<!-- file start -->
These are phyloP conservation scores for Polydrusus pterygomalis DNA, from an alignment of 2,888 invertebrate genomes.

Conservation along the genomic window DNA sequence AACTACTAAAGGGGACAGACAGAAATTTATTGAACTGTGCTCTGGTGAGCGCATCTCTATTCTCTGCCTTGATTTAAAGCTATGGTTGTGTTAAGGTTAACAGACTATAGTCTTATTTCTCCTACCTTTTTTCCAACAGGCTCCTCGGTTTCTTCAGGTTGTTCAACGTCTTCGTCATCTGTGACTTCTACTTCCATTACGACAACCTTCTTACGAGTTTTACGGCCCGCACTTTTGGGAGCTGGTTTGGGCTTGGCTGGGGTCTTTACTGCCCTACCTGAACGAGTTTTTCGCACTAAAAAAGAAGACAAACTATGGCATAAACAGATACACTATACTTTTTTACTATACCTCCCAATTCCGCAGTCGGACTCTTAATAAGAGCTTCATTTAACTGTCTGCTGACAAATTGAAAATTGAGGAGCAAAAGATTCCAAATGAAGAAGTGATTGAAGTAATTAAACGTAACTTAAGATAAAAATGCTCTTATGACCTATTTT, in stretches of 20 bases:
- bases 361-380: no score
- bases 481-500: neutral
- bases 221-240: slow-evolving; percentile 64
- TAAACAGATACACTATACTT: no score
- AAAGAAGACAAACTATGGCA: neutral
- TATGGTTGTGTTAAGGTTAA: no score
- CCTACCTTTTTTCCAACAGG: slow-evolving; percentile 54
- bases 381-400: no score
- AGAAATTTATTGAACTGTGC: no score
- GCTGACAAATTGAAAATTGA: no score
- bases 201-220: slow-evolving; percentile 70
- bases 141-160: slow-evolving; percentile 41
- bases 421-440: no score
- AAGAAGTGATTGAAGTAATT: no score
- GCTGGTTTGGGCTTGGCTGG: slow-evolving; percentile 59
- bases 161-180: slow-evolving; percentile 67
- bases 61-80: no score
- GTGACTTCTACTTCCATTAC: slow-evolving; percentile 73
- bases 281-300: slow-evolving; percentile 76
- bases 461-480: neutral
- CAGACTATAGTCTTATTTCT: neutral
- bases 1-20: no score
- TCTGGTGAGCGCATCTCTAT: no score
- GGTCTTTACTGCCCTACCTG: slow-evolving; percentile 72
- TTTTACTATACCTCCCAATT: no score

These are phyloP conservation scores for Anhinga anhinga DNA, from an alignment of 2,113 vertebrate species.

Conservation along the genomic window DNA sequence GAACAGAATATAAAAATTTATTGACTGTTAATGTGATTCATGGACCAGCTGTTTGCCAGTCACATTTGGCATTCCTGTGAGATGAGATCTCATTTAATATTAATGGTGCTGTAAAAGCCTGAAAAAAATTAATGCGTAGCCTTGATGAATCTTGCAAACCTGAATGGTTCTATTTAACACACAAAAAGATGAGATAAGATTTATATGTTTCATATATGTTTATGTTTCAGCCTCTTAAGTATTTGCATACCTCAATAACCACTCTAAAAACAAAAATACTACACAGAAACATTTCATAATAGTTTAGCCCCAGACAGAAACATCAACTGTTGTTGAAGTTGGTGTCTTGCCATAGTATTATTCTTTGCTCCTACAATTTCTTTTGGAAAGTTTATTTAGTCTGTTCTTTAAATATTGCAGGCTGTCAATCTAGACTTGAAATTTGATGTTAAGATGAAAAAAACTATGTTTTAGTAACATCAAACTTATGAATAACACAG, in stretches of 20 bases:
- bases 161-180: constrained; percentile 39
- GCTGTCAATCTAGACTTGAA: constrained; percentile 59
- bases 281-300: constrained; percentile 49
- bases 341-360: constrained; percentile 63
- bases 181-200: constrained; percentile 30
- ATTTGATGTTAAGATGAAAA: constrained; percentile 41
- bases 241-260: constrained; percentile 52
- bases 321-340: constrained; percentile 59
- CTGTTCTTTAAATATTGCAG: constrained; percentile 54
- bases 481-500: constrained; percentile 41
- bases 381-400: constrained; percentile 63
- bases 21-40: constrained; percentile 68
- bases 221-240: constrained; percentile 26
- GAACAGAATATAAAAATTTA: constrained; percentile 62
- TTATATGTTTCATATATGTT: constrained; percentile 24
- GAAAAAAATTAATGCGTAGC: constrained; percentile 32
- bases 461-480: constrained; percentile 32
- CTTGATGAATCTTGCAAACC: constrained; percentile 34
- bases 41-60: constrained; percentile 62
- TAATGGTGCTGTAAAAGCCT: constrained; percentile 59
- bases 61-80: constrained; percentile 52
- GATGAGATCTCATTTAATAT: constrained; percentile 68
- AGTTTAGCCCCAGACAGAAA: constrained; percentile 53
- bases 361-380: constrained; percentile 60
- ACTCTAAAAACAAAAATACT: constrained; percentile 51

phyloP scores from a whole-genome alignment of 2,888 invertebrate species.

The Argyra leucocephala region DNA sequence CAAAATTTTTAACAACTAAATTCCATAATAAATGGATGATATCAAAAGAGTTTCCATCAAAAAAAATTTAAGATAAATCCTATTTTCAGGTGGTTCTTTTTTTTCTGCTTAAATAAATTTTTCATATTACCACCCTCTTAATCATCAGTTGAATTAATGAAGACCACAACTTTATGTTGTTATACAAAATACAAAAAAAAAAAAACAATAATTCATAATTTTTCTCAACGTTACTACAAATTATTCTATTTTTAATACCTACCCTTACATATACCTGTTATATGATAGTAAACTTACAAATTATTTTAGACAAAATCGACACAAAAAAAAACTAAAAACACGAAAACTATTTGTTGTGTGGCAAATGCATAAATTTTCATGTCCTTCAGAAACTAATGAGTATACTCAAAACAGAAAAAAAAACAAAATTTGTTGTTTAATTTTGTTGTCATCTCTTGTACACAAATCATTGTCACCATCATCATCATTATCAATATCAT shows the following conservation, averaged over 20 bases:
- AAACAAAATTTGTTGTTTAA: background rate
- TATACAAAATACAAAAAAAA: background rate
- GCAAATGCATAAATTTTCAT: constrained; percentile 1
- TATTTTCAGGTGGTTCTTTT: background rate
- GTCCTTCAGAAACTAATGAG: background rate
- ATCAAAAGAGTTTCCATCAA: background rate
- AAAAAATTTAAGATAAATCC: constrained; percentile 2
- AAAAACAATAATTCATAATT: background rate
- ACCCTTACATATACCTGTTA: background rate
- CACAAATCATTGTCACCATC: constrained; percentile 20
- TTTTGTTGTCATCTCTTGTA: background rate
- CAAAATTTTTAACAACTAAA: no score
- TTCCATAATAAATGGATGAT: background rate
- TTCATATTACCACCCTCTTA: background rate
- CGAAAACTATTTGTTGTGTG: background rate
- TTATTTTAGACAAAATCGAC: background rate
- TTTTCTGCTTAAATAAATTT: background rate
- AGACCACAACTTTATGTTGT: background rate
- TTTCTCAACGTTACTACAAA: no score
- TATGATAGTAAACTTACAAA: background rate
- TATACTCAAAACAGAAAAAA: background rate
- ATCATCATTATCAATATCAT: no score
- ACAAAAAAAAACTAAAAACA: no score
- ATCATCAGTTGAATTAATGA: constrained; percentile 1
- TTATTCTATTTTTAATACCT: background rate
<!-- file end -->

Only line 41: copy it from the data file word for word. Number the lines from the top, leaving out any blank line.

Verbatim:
- bases 21-40: constrained; percentile 68